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Federal Deposit Insurance Corporation and Consumer Financial Protection Bureau Order Discover to Pay $200 Million Consumer Refund for Deceptive Marketing
Discover Pays Additional $14 Million Penalty for Deceptive Marketing of Credit Card 'Add-On Products'
WASHINGTON, D.C. – Today, the Federal Deposit Insurance Corporation (FDIC) and the Consumer Financial Protection Bureau (CFPB) announced a joint public enforcement action with an order requiring Discover Bank to refund approximately $200 million to more than 3.5 million consumers and pay a $14 million civil money penalty. This action results from an investigation started by the FDIC, which the CFPB joined last year. The joint investigation concerned deceptive telemarketing and sales tactics used by Discover to mislead consumers into paying for various credit card “add-on products” – payment protection, credit score tracking, identity theft protection, and wallet protection.
The agencies jointly determined that Discover engaged in deceptive telemarketing tactics to sell the company’s credit card add-on products. Payment Protection was marketed as a product that allows consumers to put their payments on hold for up to two years in the event of unemployment, hospitalization, or other qualifying life events. Discover also sold its Credit Score Tracker, designed to allow a customer unlimited access to his or her credit reports and credit score. The third product was Identity Theft Protection, which was marketed as providing daily credit monitoring. Lastly, Discover’s Wallet Protection product was sold as a service to help a consumer cancel credit cards in the event that his or her wallet is stolen.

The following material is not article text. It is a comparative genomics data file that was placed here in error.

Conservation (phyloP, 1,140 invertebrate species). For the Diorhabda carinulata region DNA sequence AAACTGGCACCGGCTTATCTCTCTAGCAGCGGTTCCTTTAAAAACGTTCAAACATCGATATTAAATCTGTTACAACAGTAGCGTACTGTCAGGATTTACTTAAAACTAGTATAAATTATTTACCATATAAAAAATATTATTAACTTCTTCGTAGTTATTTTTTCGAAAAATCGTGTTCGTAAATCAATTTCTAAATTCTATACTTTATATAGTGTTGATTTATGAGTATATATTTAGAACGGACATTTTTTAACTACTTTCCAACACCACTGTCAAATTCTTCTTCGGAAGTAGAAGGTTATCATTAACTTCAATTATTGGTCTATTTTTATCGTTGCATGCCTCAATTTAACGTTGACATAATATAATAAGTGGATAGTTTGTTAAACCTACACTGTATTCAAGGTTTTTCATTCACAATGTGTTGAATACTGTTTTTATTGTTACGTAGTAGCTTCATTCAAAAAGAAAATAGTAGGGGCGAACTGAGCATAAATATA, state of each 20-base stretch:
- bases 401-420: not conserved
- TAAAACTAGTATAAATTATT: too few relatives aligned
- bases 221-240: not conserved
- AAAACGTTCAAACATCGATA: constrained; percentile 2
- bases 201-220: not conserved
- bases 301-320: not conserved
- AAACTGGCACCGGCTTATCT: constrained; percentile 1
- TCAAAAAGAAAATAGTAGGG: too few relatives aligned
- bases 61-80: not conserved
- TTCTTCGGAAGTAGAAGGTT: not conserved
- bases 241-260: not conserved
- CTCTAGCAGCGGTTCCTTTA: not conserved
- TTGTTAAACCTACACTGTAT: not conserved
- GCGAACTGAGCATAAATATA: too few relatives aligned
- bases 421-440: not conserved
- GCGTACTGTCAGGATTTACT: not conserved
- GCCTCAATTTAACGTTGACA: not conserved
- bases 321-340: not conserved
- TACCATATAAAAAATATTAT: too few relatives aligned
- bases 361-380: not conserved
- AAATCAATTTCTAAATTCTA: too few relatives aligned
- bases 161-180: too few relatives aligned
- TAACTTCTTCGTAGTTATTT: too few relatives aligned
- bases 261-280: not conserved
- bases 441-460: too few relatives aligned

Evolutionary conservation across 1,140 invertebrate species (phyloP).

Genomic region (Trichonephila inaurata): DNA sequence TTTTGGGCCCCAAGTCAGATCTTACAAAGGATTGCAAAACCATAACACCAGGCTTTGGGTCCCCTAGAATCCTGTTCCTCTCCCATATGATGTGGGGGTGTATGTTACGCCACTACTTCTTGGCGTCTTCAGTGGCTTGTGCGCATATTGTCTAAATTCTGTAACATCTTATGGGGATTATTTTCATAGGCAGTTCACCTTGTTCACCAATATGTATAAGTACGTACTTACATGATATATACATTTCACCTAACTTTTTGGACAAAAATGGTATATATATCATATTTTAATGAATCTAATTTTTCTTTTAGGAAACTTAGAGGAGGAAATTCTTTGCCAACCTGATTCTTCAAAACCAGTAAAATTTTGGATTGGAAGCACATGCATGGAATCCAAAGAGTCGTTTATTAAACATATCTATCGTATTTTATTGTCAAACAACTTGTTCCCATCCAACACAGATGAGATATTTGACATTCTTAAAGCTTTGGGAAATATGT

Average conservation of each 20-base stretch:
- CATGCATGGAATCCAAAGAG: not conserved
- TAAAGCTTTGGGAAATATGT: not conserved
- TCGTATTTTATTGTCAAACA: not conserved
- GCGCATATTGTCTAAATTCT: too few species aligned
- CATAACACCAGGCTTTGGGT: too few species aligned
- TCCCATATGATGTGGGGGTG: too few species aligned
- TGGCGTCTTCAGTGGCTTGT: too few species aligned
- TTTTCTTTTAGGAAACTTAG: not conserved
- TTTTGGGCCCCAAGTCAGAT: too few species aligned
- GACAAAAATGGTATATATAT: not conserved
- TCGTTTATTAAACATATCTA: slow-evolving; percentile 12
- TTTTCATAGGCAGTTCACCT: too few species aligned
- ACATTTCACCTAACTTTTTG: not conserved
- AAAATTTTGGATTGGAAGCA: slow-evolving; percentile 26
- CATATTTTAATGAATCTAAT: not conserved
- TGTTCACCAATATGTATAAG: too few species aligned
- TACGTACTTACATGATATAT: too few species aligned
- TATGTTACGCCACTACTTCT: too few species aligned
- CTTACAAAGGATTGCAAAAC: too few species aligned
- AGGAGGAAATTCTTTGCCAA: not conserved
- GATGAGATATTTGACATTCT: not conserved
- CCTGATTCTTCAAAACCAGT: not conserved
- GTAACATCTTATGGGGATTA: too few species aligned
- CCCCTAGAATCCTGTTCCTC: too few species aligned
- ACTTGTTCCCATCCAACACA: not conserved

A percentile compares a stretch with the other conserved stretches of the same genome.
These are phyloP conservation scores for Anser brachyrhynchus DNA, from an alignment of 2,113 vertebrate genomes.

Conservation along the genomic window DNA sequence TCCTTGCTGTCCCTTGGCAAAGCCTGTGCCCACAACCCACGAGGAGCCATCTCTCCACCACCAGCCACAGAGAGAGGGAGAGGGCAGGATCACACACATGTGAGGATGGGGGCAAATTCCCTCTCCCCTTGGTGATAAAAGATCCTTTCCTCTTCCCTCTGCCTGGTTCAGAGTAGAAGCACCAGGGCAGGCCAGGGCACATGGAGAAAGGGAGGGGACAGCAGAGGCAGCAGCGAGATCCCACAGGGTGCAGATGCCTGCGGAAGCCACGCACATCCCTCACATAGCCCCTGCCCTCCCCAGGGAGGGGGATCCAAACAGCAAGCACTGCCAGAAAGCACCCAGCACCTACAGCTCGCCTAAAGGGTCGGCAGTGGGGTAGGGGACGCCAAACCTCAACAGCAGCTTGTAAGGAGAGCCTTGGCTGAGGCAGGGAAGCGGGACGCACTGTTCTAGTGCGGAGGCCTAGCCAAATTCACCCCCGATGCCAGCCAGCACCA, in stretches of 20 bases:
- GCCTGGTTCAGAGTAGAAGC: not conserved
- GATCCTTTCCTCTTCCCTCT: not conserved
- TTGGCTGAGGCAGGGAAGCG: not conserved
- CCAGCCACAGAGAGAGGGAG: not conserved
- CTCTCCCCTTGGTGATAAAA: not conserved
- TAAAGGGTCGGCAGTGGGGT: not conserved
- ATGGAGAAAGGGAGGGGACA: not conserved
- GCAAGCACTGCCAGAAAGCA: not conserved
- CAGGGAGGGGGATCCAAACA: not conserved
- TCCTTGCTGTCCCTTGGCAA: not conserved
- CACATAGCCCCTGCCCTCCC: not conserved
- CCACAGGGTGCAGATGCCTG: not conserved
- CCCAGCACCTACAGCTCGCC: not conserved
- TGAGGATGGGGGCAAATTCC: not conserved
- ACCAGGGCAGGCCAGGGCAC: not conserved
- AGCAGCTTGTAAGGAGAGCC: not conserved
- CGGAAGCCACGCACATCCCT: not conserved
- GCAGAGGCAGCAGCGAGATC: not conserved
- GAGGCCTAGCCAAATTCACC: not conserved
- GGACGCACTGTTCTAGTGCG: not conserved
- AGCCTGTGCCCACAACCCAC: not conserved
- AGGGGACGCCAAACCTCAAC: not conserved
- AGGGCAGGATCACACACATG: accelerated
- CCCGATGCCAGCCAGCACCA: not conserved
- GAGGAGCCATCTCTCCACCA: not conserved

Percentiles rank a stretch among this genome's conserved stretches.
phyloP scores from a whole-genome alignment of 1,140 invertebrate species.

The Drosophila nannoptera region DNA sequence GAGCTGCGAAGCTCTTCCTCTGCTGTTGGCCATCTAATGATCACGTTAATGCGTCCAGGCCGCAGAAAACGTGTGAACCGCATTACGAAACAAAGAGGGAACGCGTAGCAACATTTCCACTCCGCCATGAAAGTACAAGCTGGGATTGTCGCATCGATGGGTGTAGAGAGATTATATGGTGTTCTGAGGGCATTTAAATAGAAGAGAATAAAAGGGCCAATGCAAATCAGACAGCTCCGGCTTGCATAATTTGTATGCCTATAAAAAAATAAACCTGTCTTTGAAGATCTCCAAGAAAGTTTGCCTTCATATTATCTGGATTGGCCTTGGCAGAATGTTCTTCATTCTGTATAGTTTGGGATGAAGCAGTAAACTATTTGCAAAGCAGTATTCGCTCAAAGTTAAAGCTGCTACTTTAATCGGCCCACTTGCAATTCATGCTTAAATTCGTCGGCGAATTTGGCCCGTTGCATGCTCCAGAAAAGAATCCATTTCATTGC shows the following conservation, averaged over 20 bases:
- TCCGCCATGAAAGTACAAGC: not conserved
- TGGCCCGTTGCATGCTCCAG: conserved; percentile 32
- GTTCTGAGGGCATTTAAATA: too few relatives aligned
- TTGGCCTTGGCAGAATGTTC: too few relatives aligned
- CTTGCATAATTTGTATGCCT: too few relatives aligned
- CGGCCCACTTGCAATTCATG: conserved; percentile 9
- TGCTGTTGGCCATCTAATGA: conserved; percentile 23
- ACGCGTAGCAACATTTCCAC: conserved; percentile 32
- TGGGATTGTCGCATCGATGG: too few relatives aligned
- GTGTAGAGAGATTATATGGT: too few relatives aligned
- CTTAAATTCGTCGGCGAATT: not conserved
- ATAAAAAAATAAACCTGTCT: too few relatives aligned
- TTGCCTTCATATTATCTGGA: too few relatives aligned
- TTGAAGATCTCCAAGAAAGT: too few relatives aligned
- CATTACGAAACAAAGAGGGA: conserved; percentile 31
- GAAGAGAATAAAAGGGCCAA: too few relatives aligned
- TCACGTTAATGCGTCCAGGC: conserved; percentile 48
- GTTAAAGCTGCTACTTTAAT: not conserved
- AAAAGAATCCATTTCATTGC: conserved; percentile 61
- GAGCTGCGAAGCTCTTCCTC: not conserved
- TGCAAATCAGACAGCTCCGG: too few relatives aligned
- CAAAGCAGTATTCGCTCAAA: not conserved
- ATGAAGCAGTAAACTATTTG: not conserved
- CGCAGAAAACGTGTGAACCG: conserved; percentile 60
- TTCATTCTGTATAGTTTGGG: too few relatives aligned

Discover’s telemarketing scripts contained misleading language likely to deceive consumers about whether they were actually purchasing a product. Discover’s telemarketers also often downplayed key terms and spoke quickly during the part of the call in which the prices and terms of the add-on products were disclosed. Because of the misleading language in thescripts and the actions of Discover’s telemarketers, consumers were:
Under the order, Discover has agreed to:
The full text of the Joint FDIC-CFPB Consent Order with Discover is available at: Joint Consent Order, Order for Restitution, and Order to Pay Civil Money Penalty (PDF Help)
Congress created the Federal Deposit Insurance Corporation in 1933 to restore public confidence in the nation's banking system. The FDIC insures deposits at the nation's 7,246 banks and savings associations and it promotes the safety and soundness of these institutions by identifying, monitoring and addressing risks to which they are exposed. The FDIC receives no federal tax dollars – insured financial institutions fund its operations.
The Consumer Financial Protection Bureau is a 21st century agency that helps consumer finance markets work by making rules more effective, by consistently and fairly enforcing those rules, and by empowering consumers to take more control over their economic lives. For more information, visit www.ConsumerFinance.gov.
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